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I don't know a thing about them, but I've seen the Kodak machines where you can put your CD in it, and it will produce a traditional print. Are they good? I have no idea, but possibly something to consider?? One thing that might concern me is how often the chemicals are changed, or just exactly what the process is. Anyone know anything about that? Just a thought.

Ed
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Old 08-26-2001, 02:13 PM
sjm sjm is offline
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Kodak Picture Maker

I'm pretty sure they are Dye-Sublimation, so there's probably not the chemicals like traditional printing. I have the ALPS MD-5000 and it makes dye sub prints via a 'ribbon' cartridge similar to old fashioned typewriters. However, since the ALPS is no longer being produced, I've tried the KPM and was pretty happy with the results.

I contacted KODAK and got their specs for burning a CD so the machine would read it.

I can post their reply if anyone is interested.
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Old 08-26-2001, 02:34 PM
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At the risk of looking like a complete idiot (which I probably am!), how stable are these prints compared to traditional silver halide prints? Also, if you wanted to post what you have, I'm sure somebody would be interested. Thanks.

Ed
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Old 08-26-2001, 04:27 PM
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I would be interested in seeing the specs from Kodak. I didn't realize that they could read a CD. I thought those machines only worked by copying a photo. I have a HP printer and when I used some new Kodak Ultima paper(which they claim will last for decades?) at my printers highest settings I was very happy with the results.I think HP is making an archival paper now but I haven't tried it yet.Their claim is 17 years.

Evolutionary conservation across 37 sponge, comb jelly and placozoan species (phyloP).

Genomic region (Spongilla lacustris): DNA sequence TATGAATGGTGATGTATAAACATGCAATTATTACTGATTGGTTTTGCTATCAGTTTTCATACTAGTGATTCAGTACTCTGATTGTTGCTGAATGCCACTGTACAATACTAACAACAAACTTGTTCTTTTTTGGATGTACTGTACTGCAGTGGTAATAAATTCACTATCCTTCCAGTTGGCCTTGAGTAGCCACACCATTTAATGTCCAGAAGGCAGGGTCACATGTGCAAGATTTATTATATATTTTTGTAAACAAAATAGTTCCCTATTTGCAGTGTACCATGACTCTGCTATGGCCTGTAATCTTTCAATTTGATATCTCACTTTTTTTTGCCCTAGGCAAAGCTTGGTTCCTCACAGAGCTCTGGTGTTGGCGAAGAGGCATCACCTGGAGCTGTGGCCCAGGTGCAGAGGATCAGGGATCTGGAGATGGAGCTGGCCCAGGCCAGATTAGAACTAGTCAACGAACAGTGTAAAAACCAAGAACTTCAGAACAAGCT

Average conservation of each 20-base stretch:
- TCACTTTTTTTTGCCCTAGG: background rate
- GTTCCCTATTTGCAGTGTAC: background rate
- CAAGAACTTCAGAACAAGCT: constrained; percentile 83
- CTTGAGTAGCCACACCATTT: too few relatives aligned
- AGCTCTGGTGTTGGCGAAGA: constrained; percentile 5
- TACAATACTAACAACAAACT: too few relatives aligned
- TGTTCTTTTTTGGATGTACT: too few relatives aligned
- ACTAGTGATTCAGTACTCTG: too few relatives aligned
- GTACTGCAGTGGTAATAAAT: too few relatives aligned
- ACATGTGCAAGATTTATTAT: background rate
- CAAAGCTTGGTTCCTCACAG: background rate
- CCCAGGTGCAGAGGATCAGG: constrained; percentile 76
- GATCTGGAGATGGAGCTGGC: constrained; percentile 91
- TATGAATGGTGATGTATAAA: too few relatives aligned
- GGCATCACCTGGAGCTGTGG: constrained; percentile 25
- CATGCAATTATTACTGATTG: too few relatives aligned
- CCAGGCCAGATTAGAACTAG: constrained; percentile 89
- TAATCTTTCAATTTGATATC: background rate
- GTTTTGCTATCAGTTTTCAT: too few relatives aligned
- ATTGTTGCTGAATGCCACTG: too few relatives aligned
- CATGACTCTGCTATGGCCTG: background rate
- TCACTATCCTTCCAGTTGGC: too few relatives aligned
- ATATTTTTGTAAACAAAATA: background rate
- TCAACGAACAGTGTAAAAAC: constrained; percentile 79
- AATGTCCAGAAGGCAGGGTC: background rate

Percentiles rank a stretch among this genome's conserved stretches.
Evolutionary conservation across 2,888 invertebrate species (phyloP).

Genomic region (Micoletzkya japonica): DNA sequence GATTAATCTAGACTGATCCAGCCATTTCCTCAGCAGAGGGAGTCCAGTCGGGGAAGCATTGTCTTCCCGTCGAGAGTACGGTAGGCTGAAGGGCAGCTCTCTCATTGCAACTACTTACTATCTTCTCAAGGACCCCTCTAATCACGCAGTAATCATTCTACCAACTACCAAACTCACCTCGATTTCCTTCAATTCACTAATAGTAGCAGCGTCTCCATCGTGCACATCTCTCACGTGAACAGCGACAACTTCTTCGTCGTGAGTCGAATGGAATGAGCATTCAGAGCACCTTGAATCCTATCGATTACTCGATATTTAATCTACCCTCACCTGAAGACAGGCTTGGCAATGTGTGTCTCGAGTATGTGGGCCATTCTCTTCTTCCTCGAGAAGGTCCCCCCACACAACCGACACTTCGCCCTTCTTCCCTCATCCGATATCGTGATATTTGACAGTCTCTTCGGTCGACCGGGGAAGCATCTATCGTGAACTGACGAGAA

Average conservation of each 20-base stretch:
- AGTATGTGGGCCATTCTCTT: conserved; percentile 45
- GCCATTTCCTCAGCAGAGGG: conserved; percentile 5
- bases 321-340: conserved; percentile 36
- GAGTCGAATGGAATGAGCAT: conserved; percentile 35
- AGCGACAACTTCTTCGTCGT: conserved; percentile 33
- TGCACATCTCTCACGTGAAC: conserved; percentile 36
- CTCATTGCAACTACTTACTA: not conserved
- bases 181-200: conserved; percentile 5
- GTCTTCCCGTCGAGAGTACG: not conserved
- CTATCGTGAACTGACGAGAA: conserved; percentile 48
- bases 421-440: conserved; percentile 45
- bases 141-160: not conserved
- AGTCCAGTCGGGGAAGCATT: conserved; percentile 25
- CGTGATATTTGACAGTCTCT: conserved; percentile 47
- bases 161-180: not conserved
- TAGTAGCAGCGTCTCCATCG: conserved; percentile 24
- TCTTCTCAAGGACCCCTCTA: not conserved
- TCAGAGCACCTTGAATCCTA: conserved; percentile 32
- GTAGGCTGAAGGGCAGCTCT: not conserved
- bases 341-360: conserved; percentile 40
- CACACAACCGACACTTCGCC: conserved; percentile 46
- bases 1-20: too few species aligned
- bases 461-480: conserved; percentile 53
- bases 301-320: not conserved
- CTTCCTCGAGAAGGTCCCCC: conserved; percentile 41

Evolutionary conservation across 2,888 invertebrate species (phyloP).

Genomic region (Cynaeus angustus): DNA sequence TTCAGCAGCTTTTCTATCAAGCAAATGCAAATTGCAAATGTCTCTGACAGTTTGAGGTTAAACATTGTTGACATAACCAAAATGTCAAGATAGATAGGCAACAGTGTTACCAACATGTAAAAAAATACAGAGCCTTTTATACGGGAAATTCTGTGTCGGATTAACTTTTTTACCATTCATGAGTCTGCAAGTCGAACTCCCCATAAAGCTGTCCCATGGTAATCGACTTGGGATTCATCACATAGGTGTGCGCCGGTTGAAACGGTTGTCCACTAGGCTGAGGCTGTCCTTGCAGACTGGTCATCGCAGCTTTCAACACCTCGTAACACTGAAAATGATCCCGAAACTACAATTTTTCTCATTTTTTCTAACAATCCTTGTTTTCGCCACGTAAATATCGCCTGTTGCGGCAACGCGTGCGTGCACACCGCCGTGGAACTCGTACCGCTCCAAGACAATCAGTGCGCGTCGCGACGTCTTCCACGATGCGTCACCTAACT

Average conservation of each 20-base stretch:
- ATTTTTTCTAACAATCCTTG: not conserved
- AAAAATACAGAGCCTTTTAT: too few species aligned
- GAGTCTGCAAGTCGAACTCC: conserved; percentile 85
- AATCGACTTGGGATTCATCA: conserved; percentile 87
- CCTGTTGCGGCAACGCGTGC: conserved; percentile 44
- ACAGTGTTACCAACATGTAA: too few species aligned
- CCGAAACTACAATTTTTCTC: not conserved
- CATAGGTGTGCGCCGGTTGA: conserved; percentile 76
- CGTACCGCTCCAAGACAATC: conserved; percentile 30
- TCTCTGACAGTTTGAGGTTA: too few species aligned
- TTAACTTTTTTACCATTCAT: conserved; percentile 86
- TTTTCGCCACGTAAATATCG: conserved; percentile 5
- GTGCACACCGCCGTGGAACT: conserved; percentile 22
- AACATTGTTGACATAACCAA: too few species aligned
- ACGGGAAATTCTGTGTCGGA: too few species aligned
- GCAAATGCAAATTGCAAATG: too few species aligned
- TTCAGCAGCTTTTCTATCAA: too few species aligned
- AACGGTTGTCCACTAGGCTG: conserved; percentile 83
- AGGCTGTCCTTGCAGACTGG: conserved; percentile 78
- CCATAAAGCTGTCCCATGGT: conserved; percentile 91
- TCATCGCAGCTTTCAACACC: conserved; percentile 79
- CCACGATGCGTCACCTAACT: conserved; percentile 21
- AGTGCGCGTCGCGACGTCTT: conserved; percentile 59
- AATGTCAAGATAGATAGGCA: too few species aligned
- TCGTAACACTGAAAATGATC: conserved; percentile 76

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Old 08-26-2001, 06:36 PM
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Good suggestions, it never occured to me to save it in multiple formats.

Just like in Desktop Support, sometimes the easiest of solutions are the ones we overlook.

I went ahead and called up a resource and was informed of a place right here in Houston that isn't too far away from where I work.

Thanks again, everyone.

<straightening out the duncecap>


Rick
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Old 08-26-2001, 06:45 PM
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Paulette, I have a question. When you say they give it a 17 year stability rating, does that mean with the combination of a particular ink and paper? I thought there were claims of better longevity, but I don't remember the particulars. Also, it could be my memory -- it just ain't what it used to be.

Ed
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Old 08-26-2001, 06:47 PM
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Paulette,

I should have mentioned in my last post that I'm pretty sure these are two different machines.

Ed